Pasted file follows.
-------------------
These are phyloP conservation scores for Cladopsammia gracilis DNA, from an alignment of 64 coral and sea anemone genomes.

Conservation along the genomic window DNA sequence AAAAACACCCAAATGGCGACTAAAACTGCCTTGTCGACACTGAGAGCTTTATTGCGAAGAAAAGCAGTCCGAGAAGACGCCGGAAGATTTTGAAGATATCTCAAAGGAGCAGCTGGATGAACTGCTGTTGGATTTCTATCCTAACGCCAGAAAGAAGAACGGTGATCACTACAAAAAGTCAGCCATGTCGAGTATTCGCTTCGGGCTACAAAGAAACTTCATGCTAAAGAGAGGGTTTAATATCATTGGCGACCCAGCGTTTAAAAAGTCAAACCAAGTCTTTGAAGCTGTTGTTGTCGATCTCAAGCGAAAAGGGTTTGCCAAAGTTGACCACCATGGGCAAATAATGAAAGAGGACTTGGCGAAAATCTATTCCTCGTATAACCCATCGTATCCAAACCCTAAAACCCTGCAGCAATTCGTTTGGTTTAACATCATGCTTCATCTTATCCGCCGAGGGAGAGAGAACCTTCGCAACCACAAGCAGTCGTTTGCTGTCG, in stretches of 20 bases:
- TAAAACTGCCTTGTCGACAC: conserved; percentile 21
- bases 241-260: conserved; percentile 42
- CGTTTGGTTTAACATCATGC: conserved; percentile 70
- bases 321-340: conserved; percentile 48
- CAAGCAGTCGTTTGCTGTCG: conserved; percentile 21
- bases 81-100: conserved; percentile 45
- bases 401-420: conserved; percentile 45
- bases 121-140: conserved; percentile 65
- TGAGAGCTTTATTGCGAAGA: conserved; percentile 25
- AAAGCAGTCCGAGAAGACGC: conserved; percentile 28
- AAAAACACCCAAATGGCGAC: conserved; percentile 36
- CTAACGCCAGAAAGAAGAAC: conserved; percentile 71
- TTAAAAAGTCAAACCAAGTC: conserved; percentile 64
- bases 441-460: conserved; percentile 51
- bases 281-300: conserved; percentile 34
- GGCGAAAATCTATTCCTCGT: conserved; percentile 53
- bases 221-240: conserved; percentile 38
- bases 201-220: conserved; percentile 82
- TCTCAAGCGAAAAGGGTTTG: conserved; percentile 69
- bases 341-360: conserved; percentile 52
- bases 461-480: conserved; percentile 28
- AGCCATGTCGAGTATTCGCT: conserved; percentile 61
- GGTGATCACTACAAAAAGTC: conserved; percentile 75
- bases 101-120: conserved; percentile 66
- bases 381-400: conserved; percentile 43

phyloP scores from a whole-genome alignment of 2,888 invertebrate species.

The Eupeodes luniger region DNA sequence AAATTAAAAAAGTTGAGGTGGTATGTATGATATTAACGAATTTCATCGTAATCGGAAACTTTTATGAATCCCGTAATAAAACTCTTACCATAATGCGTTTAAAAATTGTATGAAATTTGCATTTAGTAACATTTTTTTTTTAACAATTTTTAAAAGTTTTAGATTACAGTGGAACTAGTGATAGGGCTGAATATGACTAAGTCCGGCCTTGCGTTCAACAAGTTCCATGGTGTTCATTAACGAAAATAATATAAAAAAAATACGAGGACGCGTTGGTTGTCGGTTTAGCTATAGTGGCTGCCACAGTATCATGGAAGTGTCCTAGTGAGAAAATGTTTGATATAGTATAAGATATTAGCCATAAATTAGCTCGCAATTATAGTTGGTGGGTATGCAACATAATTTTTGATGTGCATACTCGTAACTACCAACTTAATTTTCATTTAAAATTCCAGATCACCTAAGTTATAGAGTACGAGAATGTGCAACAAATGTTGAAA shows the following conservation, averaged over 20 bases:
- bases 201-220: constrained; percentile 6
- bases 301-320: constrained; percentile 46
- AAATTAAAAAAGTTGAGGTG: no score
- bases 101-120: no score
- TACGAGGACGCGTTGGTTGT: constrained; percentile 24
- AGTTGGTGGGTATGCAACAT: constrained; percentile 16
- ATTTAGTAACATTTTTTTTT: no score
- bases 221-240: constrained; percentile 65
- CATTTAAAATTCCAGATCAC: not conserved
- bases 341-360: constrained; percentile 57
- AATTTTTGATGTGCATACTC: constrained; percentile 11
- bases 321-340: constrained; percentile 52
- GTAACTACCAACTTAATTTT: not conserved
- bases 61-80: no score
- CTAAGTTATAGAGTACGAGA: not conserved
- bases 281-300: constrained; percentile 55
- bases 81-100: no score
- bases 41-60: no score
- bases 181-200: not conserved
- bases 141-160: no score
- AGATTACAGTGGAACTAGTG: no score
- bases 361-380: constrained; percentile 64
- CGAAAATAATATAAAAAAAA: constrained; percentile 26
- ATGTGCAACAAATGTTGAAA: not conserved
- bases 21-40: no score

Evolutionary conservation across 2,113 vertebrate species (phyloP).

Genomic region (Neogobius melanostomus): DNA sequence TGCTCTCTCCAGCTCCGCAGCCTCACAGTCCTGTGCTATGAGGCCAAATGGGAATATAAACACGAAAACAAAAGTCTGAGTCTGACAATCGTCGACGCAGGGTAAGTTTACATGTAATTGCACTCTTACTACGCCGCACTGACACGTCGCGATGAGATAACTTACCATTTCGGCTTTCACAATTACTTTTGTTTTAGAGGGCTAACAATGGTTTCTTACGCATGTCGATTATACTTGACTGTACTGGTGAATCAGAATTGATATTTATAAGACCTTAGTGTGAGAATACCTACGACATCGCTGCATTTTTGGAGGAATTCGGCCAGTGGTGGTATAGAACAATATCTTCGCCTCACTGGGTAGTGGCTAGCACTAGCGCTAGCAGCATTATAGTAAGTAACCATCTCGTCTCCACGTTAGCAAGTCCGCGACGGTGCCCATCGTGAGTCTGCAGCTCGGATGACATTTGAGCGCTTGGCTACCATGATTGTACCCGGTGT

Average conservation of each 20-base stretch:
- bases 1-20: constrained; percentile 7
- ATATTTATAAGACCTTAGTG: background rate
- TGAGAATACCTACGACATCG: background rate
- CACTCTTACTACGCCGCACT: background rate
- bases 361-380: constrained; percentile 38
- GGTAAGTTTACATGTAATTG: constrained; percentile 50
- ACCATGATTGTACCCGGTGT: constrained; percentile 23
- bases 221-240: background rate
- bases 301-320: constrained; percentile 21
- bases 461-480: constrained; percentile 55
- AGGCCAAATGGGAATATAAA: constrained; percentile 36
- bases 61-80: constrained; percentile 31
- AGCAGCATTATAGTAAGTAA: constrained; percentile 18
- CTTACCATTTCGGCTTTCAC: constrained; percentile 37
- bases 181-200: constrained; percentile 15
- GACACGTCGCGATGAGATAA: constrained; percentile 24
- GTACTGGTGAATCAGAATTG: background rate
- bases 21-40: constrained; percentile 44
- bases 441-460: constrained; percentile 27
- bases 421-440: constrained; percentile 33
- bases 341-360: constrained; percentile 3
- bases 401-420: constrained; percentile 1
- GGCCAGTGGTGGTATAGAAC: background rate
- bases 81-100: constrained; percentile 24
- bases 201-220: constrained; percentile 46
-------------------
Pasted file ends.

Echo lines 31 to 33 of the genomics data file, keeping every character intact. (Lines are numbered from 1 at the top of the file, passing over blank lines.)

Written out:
- bases 301-320: constrained; percentile 46
- AAATTAAAAAAGTTGAGGTG: no score
- bases 101-120: no score